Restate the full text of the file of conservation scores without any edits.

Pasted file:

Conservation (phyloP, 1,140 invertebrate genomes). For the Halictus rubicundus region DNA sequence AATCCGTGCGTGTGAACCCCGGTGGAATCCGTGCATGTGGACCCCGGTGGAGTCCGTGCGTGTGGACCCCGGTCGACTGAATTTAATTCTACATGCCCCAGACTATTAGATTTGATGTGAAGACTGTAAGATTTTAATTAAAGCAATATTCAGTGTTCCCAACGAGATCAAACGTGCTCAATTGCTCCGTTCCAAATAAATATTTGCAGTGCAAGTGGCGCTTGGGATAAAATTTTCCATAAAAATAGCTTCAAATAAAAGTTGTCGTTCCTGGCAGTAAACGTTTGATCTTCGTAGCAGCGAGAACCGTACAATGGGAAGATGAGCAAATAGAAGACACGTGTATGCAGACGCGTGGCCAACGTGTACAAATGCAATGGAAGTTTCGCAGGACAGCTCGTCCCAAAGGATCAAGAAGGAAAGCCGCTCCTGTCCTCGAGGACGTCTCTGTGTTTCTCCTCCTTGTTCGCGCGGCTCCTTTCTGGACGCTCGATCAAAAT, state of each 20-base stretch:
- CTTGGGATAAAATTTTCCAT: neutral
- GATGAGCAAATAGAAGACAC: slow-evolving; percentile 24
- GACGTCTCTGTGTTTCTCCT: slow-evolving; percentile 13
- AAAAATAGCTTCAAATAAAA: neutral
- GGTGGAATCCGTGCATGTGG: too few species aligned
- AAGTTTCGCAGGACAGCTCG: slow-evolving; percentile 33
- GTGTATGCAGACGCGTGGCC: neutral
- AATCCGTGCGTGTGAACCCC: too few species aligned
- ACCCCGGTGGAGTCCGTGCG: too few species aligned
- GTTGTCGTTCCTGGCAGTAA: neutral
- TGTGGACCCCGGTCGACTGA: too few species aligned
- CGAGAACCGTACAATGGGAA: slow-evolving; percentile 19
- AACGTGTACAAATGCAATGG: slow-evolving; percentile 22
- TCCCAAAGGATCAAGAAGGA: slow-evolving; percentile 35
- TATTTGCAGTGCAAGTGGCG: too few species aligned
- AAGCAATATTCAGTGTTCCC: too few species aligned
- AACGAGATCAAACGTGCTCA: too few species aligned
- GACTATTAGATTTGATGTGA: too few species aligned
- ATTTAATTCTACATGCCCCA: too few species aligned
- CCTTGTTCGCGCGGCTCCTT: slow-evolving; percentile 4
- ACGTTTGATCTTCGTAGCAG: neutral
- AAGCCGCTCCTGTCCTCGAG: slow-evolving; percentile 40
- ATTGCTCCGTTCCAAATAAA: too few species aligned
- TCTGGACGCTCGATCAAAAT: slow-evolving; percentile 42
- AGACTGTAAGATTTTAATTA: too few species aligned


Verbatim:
Conservation (phyloP, 1,140 invertebrate genomes). For the Halictus rubicundus region DNA sequence AATCCGTGCGTGTGAACCCCGGTGGAATCCGTGCATGTGGACCCCGGTGGAGTCCGTGCGTGTGGACCCCGGTCGACTGAATTTAATTCTACATGCCCCAGACTATTAGATTTGATGTGAAGACTGTAAGATTTTAATTAAAGCAATATTCAGTGTTCCCAACGAGATCAAACGTGCTCAATTGCTCCGTTCCAAATAAATATTTGCAGTGCAAGTGGCGCTTGGGATAAAATTTTCCATAAAAATAGCTTCAAATAAAAGTTGTCGTTCCTGGCAGTAAACGTTTGATCTTCGTAGCAGCGAGAACCGTACAATGGGAAGATGAGCAAATAGAAGACACGTGTATGCAGACGCGTGGCCAACGTGTACAAATGCAATGGAAGTTTCGCAGGACAGCTCGTCCCAAAGGATCAAGAAGGAAAGCCGCTCCTGTCCTCGAGGACGTCTCTGTGTTTCTCCTCCTTGTTCGCGCGGCTCCTTTCTGGACGCTCGATCAAAAT, state of each 20-base stretch:
- CTTGGGATAAAATTTTCCAT: neutral
- GATGAGCAAATAGAAGACAC: slow-evolving; percentile 24
- GACGTCTCTGTGTTTCTCCT: slow-evolving; percentile 13
- AAAAATAGCTTCAAATAAAA: neutral
- GGTGGAATCCGTGCATGTGG: too few species aligned
- AAGTTTCGCAGGACAGCTCG: slow-evolving; percentile 33
- GTGTATGCAGACGCGTGGCC: neutral
- AATCCGTGCGTGTGAACCCC: too few species aligned
- ACCCCGGTGGAGTCCGTGCG: too few species aligned
- GTTGTCGTTCCTGGCAGTAA: neutral
- TGTGGACCCCGGTCGACTGA: too few species aligned
- CGAGAACCGTACAATGGGAA: slow-evolving; percentile 19
- AACGTGTACAAATGCAATGG: slow-evolving; percentile 22
- TCCCAAAGGATCAAGAAGGA: slow-evolving; percentile 35
- TATTTGCAGTGCAAGTGGCG: too few species aligned
- AAGCAATATTCAGTGTTCCC: too few species aligned
- AACGAGATCAAACGTGCTCA: too few species aligned
- GACTATTAGATTTGATGTGA: too few species aligned
- ATTTAATTCTACATGCCCCA: too few species aligned
- CCTTGTTCGCGCGGCTCCTT: slow-evolving; percentile 4
- ACGTTTGATCTTCGTAGCAG: neutral
- AAGCCGCTCCTGTCCTCGAG: slow-evolving; percentile 40
- ATTGCTCCGTTCCAAATAAA: too few species aligned
- TCTGGACGCTCGATCAAAAT: slow-evolving; percentile 42
- AGACTGTAAGATTTTAATTA: too few species aligned